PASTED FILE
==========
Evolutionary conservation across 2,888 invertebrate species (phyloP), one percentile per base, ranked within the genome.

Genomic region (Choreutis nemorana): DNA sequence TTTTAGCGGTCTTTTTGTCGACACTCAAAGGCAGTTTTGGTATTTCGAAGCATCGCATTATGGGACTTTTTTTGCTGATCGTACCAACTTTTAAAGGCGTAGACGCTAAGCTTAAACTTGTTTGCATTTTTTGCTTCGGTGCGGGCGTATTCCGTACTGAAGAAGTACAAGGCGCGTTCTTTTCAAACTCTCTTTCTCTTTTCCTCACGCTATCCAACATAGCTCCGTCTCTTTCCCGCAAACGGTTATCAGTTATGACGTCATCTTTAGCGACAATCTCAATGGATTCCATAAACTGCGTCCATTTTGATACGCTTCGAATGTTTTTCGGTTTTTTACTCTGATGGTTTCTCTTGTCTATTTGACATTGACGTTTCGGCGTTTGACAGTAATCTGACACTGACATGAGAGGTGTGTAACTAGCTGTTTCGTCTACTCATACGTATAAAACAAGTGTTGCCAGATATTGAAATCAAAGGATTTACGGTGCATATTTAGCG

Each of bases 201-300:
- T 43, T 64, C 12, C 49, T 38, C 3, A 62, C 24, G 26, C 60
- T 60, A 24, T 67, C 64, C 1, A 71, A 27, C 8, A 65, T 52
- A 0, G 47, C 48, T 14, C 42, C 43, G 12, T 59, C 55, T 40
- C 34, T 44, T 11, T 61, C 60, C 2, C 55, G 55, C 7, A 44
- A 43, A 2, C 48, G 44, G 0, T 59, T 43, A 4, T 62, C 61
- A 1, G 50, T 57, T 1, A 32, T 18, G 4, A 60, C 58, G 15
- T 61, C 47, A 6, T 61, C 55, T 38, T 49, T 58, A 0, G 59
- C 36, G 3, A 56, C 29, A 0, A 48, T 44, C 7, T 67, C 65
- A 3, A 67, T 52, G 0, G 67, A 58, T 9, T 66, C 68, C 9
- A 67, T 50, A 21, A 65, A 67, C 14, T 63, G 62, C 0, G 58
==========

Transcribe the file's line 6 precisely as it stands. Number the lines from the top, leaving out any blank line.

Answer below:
- A 0, G 47, C 48, T 14, C 42, C 43, G 12, T 59, C 55, T 40